A series of measures was taken to validate the small (radius 24 cm) stimulus array used inside the PET scanner. Three considerations make the behavioral testing potentially different within the scanning environment than under more conventional situations: first, the proximal location of the sound sources may introduce different acoustical cues than are found with more distal sound sources; second, the subject is lying supine on the scanner bed, whereas sound localization tests are typically conducted with the subject in an upright sitting position; third, the PET scanner gantry contains fans which produce continuous background noise (approx. 56 dBA SPL) which might affect performance. To address these points, we carried out acoustical measures of the physical sound cues available to the listener, and conducted a validation study to compare performance within the scanner and in a more conventional auditory localization setup.


1. Acoustical measures

Previous work (Brungart et al., J. Acoust. Soc. Am., 1999, 106, 1465-1479; J. Acoust. Soc. Am., 1999, 106, 1956-1968) indicates that for sound sources fairly close to the head, the binaural cues that are important are similar to those for sources further away, except that interaural level differences (ILDs) increase substantially for close sources, whereas interaural time delays (ITDs) are independent of distance.To document interaural ILDs we measured the dB values (A scale, slow speed) with a sound pressure meter (Larson-Davis DSP83) positioned next to the ear for the noise stimulus used in Exp 1. To measure ITDs, we used a square-wave click (the onset of the noise stimulus was not sufficiently crisp against the background noise to be able to discern the small time differences), and recorded the onsets in the two ears using insert earphones placed within the ear canals; we then analyzed the time differences between the two channels with sound-editing software. The mean maximum ITD for peripheral positions in the scanner device was 0.78 ms (range .75-.81 across different listerners), and was zero at the center; values measured with the larger array were essentially identical. The mean maximum ILD in the scanner was 9.5 dB (range 8-11) for the most peripheral locations, in contrast to those measured in the lab with more distal sources which were about 4.5dB. These measures are in keeping with the data reported by Brungart et al., and confirm that ILDs are more prominent for proximal sources, while ITDs are constant.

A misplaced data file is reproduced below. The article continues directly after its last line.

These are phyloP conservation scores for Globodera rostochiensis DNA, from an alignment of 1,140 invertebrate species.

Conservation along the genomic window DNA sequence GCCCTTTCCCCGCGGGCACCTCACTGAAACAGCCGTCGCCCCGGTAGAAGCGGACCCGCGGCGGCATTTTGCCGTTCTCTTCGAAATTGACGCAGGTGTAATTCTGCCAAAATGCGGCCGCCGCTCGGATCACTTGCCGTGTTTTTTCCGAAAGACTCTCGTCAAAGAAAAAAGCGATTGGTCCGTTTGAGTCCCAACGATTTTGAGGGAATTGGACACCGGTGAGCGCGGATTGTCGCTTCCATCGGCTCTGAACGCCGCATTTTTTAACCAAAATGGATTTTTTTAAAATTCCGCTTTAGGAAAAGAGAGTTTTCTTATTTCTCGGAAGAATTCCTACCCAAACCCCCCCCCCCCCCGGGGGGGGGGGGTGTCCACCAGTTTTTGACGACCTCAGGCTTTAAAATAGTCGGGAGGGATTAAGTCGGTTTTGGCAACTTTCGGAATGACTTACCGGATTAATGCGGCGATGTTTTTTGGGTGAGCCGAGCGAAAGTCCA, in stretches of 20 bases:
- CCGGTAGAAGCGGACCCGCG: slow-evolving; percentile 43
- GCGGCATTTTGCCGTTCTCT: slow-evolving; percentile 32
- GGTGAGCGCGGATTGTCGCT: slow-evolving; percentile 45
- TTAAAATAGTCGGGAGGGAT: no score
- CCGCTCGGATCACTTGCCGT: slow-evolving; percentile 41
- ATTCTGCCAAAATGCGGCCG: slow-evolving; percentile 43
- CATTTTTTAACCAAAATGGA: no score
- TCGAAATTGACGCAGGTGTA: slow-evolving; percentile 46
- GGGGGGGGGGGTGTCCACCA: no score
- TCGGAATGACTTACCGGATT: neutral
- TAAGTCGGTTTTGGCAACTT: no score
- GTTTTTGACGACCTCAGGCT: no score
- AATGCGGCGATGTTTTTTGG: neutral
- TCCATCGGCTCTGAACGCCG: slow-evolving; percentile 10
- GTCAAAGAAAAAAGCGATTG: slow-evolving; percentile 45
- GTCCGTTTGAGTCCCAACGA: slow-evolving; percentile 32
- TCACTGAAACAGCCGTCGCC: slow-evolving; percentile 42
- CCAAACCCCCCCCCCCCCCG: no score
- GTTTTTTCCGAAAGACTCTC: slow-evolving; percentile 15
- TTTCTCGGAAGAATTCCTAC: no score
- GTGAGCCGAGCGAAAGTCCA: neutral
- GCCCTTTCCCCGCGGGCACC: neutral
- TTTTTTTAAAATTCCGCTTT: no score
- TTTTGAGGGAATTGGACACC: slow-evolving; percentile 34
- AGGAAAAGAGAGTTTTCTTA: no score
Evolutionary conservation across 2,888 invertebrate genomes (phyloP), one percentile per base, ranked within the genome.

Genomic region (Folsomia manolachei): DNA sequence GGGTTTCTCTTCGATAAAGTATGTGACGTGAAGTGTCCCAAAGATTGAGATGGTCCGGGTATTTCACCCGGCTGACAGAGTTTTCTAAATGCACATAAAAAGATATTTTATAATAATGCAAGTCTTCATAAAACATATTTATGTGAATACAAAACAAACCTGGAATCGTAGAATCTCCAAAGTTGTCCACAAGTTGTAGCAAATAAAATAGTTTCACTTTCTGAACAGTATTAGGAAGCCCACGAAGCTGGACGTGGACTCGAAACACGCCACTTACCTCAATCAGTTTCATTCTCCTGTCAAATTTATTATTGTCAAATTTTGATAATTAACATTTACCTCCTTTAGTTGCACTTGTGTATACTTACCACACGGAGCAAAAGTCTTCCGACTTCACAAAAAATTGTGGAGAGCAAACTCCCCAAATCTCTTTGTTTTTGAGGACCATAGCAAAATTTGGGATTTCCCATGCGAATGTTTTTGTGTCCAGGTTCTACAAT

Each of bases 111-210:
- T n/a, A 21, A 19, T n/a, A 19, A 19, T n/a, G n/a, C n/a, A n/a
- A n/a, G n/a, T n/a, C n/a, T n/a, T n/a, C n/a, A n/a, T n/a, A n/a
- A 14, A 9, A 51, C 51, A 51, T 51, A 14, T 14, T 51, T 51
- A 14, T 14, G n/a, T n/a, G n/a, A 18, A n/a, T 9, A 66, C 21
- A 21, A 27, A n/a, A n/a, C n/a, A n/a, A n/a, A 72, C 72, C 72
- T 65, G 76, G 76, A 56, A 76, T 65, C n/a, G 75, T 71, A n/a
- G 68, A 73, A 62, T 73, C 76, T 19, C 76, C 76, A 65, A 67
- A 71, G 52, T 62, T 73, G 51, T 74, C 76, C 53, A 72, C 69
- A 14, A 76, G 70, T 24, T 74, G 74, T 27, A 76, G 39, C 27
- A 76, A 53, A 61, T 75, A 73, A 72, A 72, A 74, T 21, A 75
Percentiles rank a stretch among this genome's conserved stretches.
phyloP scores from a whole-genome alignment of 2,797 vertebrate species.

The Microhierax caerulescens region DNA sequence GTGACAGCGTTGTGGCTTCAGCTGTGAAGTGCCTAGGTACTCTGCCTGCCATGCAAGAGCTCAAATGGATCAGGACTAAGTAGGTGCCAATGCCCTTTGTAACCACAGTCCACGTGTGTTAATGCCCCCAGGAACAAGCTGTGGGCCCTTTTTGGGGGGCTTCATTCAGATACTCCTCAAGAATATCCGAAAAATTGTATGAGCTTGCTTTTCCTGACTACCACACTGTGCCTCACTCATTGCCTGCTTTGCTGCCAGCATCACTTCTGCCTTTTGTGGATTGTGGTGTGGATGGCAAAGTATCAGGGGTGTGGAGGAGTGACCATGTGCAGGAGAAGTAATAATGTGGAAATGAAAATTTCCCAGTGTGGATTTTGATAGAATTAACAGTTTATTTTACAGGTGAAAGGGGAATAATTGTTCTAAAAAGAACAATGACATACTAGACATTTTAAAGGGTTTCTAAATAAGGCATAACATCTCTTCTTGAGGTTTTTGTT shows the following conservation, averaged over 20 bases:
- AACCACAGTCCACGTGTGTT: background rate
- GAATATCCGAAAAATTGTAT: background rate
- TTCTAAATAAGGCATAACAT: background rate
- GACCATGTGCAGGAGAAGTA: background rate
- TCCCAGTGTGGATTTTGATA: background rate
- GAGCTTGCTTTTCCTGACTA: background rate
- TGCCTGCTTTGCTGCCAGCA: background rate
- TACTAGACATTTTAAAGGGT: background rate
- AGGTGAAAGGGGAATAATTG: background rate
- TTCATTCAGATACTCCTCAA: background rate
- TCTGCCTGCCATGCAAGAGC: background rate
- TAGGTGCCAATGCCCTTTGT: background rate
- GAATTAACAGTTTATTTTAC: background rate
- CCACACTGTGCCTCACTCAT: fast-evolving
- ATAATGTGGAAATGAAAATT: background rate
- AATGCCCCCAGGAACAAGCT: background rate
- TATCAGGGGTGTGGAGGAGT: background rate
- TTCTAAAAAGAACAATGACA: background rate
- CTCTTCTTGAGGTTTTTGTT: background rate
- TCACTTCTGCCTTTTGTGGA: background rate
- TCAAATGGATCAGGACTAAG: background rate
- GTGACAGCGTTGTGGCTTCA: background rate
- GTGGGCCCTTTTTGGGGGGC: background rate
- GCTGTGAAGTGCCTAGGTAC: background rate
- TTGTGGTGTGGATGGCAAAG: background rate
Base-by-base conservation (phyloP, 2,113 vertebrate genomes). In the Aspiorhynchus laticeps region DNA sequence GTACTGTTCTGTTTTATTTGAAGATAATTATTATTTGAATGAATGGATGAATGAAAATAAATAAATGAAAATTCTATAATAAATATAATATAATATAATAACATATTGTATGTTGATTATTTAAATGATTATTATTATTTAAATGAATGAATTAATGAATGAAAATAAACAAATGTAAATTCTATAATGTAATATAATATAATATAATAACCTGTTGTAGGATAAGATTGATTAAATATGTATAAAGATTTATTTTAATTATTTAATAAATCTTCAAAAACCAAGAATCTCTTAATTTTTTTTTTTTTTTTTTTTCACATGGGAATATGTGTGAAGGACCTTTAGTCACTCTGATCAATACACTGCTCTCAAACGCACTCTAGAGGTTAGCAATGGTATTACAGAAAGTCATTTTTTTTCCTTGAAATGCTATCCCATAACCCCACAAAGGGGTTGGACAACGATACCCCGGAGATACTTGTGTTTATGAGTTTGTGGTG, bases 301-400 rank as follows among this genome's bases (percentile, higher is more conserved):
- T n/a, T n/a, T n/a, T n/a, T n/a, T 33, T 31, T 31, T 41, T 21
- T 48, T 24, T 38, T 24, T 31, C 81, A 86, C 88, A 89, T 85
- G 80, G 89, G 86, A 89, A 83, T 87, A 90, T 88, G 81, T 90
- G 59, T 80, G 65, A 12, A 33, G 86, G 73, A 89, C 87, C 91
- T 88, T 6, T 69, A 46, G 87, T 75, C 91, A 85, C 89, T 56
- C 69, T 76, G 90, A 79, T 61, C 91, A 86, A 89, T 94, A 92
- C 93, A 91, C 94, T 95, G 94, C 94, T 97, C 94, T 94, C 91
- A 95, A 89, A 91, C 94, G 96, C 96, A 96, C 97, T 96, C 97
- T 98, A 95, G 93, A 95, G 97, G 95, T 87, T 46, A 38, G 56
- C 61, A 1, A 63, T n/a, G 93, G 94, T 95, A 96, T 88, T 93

2. Behavioral measures